My colleague made a valid point in her observation about how we co-workers are frequently caught up in our own projects and are often unaware of how life and its impacts have an affect on each of us. You may say, that feelings are private matters.There is some truth in that, however, when the feelings cross from private to the public realm of the workplace, it is our responsibility to do a pulse check. A pulse check is a way to check in with a colleague on their wellbeing. As I’ve previously mentioned, my work environment is comprised of a small crew. If there is a kink in the chain, it can force you to get it fixed before things get worse. We all respond and react to tragedy differently. Some people choose to advocate for change by working with local/state officials to enact change, others bring their concerns to the streets in protest, and a few of us use our voices in written form to create dialogue and provide food for thought. When I heard of the attack, I thought of my friends in New Zealand and hoped that they were safe. Since this attack occurred at several mosques and the fact that my friends are not Muslim, I was almost certain they were spared any harm. This was later confirmed through Facebook in a “Marked Safe” post. Once seeing their posts, my attentions quickly shifted to something else and life went on.
In my opinion, having conversations create an environment where we (co-workers) can easily and safely assert ourselves to provide some emotional support to one another by simply checking in. This act of empathy may not be able to stop the feelings of sorrow and remorse in the event of tragic loss, but it does and can establish compassion and kindness for a fellow human being when it appears sometimes that no one else cares. We all should want our working relationships to be healthy where we are able to thrive and grow in synergistic harmony. The consequence for allowing a colleague to suffer emotionally is that their work too will suffer. Leaving other colleagues to pick up extra tasks to keep the workflow moving, and in our office this could only contribute to the problem.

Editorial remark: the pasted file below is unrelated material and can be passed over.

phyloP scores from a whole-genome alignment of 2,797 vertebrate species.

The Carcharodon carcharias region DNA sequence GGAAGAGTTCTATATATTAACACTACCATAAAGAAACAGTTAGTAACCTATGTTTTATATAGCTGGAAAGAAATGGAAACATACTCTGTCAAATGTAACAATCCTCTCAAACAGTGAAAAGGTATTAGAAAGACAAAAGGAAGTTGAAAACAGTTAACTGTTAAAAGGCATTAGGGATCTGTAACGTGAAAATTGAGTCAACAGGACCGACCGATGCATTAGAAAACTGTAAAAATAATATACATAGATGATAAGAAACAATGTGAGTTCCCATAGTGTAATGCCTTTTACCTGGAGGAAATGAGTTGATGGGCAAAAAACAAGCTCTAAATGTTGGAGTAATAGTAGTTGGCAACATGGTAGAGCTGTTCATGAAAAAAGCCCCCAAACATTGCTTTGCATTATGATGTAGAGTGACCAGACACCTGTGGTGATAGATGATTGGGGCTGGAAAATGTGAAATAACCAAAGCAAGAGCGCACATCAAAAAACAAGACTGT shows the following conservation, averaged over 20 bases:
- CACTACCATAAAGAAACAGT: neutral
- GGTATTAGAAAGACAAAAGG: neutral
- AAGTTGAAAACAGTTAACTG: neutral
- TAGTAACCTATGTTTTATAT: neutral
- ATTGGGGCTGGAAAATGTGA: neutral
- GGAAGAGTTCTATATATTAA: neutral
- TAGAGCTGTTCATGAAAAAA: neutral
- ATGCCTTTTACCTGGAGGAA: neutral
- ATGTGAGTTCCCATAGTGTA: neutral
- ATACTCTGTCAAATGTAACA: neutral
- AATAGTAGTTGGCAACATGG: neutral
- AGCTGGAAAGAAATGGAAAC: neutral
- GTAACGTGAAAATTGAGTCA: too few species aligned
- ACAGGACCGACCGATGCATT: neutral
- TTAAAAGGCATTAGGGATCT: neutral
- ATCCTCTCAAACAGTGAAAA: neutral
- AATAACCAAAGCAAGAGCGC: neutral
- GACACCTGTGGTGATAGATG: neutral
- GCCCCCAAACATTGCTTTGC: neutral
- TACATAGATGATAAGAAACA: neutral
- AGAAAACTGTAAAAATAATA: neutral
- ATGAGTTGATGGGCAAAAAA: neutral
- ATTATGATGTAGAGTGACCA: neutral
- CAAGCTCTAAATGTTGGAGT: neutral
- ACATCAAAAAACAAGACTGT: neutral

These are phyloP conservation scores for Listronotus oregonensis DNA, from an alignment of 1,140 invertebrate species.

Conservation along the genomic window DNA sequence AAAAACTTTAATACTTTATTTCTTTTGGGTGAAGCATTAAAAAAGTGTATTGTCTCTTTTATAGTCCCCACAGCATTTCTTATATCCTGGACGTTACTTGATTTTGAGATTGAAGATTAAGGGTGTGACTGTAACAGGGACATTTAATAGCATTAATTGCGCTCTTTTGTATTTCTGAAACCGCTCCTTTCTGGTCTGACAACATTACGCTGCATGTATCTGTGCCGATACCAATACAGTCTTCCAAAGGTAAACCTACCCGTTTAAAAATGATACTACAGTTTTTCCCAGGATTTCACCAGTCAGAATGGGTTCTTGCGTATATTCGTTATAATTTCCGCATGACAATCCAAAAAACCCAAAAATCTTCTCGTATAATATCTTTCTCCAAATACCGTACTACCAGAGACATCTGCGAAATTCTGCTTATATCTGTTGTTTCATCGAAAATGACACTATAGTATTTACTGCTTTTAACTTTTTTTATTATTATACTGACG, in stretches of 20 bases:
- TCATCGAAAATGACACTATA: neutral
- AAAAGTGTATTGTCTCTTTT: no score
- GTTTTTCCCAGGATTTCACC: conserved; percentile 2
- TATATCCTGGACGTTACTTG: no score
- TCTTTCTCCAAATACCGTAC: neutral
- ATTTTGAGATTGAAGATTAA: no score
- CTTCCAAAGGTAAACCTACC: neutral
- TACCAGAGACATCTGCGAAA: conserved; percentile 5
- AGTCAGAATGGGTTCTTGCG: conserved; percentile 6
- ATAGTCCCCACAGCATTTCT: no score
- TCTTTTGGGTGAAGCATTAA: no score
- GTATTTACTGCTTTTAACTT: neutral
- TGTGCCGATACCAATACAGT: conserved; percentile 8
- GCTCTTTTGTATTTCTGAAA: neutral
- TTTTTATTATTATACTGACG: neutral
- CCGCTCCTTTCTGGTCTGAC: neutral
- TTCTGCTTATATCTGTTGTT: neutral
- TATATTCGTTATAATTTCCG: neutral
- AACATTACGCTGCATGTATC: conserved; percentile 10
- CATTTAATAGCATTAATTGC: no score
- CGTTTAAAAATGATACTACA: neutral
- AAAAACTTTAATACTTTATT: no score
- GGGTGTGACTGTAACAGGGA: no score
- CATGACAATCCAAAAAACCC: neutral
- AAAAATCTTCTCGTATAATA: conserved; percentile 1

On April 9, the New Zealand parliament voted 119 to 1 banning most assault rifles. This announcement by the New Zealand Prime Minister, Jacinda Ardern was quickly shared across the globe. In less than a month, the New Zealand government and its people have managed to do something for the collective good of a nation; this action was a befitting honor to the slain members of Muslim community, but also taking additional steps to prevent any future incursions by assault rifles from happening again. Yes, I know that violence can happen in any form when hate is strong enough, but building in barriers to protect all citizens was the right and just thing to do.
So why can’t something like this happen here in the United States of America? I have already alluded to a few reasons. But additionally, policies and self-interest groups also prevent change from happening. I also feel that our greatest hurdle for unity in this country lies in our individuality. We as Americans have been raised with the need to be number “One” in all that we do. So much of our culture has been founded in terms of “I”, rather than the collective “we” so that everything outside the scope of our periphery, is less important to me.
So, the next time a tragedy happens in our world, and it likely will, I promise to take a minute to do a pulse check. Try it. It will mean more than you realize!
This month marks the 20th anniversary of the Columbine shootings in Littleton, Colorado. Isn’t it time to for US to make a change for our greater good?